Grams from private foundations are an additional source of funding, though applications are generally more success­ful when made to local foundations, for they generally support projects geared toward local public benefit. As might be expected, this means that these organi­zations are most likely to support preservation projects in urban areas, where the offices of most foundations are us­ually located.

Once the revolving fund is established and property is acquired, important steps can then be taken to ensure ics pro­tection. Ownership allows the preserva­tion organization to attach legal restric­tions to the property deed in the form of easements and restrictive covenants to protect the property in perpetuity. (An easement is a right acquired by the prop­erty owner which restricts the changes which can be made to a building by future owners. A restrictive covenant is an agreement on the part of the proper­ty owner not to make certain changes to the structure.) An easement on the facade of a building, for example, will protect its architectural character with­out restricting the property’s use in a way which might make it less saleable.

One of the greatest advantages of a revolving-fund project is that any hold­ing purchased through the fund remains a working piece of property within the real estate market. Also, when the preservation organization utilizing the fund initiates rehabilitation in an area, it often stimulates additional private investment and restoration efforts. This benefits not only the appearance of the neighborhood but the local tax base as well.

On the other hand, when an area is greatly improved by restoration efforts a problem involving the possible dis­placement of long-time residents of the neighborhood can also arise. The deter­ioration of buildings, particularly in in­ner cities, often results when low-in­come.residents are unable to invest large sums of money in the maintenance of their properties. These areas are often in architecturally significant districts which are in need and are deserving of restoration. The goals of any preserva­tion project should be carefully defined when it begins, and thought must be given to what effect, in human terms, the improvement of property and the re­sulting increased property values and taxes will have on the neighborhood.

It is possible, however, to preserve the architectural character of a locale while improving the living conditions of resi­dents without forcing them to move. In Pittsburgh, preservation projects have been aimed at the revitalization of neighborhoods without the displace­ment of residents, regardless of their in­come level.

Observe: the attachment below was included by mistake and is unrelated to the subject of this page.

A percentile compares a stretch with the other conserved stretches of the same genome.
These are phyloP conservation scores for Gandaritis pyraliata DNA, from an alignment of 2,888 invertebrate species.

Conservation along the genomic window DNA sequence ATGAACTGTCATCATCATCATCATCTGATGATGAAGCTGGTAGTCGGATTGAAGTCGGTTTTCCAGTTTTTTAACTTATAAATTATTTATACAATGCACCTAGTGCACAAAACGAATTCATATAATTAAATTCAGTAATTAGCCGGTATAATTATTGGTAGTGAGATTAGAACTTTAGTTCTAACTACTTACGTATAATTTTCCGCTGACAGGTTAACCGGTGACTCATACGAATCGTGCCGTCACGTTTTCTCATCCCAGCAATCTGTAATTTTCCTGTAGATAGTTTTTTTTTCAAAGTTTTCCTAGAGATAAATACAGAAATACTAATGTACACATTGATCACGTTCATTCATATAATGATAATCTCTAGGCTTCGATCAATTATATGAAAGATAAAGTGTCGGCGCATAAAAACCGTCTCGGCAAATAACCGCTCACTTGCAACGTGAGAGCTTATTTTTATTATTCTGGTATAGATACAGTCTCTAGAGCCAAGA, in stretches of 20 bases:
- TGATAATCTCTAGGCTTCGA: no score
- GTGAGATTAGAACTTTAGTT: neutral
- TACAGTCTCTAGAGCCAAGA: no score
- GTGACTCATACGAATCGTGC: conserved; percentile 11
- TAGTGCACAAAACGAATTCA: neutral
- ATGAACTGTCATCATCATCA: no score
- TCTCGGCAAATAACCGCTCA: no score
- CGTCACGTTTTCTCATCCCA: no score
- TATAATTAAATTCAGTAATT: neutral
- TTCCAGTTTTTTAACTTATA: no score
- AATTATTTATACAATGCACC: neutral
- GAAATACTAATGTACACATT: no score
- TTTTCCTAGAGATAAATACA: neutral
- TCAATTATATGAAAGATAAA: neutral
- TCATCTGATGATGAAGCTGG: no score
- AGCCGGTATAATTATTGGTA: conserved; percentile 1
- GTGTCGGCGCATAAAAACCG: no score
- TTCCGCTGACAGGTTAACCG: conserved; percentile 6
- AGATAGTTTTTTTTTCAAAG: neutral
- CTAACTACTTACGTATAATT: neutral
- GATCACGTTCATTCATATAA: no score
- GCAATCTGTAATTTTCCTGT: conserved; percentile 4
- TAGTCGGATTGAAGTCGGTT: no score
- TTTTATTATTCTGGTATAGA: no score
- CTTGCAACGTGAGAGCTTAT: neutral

Pittsburgh, in fact, is a good place to see neighborhood preservation projects at work. The techniques being applied in that city may be as diverse as the architecture and human qualities of the neighborhoods being preserved, but all the projects have had one thing in common – financing from a revolving fund.

The Pittsburgh Restoration Fund, established in 1966 with a grant of $100,000 from the Sarah Scaife Founda­tion, is the revolving fund of the Pitts­burgh History & Landmarks Founda­tion (PHLF). Since its creation, it has been augmented by grants from over ten local foundations and by contributions from countless individuals which have brought its assets to over $800,000. In all cases, however, grants have been made specifically in support of PHLF programs in three districts – the Mexi­can War Streets, Manchester and Bir­mingham. The principle behind these PHLF neighborhood preservation pro­grams is to demonstrate to residents that the existing architecture can, in itself, provide the basis and means of renewal. PHLF first identifies the strengths in a deteriorating neighborhood and then utilizes those strengths in an effort to overcome weaknesses; it attempts to de­fine qualities which can be developed in ways which will bolster morale and compensate for other deficiencies.

The Birmingham program, as an example, was begun in 1967 when PHLF studies recognized that the neigh­borhoods in Pittsburgh’s South Side, which represent the city’s rich ethnic culture, contained some of Pittsburgh’s most architecturally valuable property. The area enjoys a prime location, along the Monongahela River and on its spec­tacular bordering hill, with easy access to downtown Pittsburgh. The architec­ture there represents typical nineteenth­-century residential and commercial structures which are rich in architectural detail.

Alarmed by the initial blight and the vast amount of poorly designed re­modeling which had taken place in the South Side, the Foundation developed the “Birmingham Self-Help Com­munity Restoration Program” in con­junction with the South Side Chamber of Commerce and the South Side Com­munity Council. initially, attention was focused on one particularly deteriorated residential block. In order to demon­strate the effectiveness of the fund, the Foundation began by restoring five houses along that block, houses which they now rent to low-income residents of the area. In this way, Birmingham served as an important example of how preservation efforts by a private organi­zation in a residential area could lead to the essential commitment on the part of the people who live there to continue those revitalization efforts.

It was determined that further restoration of the area, including an eighteen-block commercial district with small storefronts, would secure for Birmingham a future otherwise unobtainable. Accordingly, a plan was sub­mitted to and accepted by the Depart­ment of City Planning, with which the PHLF staff has worked closely to ob­tain public improvements. Revolving fund monies were first used to purchase and restore a typical commercial struc­ture on Carson Street, the main shop­ping district. Rentals from this property are now being returned to the revolving fund, and the investment will be recov­ered within seven years. This single structure served as yet another example. Since then, the Birmingham Corpora­tion, a private organization, has been formed to restore commercial property, resulting in the renovation of many more storefronts.